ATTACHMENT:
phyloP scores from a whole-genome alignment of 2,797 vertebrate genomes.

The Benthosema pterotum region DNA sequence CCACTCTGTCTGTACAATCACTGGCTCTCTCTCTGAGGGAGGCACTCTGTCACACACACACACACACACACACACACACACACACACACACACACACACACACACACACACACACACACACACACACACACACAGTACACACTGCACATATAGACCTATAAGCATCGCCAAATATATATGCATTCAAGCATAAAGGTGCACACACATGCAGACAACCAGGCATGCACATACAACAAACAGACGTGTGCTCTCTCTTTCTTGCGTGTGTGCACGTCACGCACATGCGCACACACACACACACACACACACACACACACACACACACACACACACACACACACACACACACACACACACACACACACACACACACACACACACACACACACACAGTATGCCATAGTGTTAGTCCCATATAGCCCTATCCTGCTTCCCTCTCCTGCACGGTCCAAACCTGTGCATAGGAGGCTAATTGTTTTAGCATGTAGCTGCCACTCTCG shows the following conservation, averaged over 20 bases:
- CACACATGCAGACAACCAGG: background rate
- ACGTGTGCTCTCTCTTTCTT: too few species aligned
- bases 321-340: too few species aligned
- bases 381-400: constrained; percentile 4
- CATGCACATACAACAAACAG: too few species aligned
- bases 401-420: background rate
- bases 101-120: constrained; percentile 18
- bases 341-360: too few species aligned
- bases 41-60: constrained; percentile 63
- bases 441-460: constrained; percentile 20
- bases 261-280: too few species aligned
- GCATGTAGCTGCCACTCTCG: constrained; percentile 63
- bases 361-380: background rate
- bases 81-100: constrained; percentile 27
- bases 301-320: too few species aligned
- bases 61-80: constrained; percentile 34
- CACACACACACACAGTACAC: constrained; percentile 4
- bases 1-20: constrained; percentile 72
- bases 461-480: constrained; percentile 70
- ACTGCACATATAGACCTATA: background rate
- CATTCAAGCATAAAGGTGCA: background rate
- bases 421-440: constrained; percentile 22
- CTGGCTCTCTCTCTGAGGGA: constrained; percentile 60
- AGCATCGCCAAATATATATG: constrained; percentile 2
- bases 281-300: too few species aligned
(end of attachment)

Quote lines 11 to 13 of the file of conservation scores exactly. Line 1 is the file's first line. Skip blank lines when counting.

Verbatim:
- bases 41-60: constrained; percentile 63
- bases 441-460: constrained; percentile 20
- bases 261-280: too few species aligned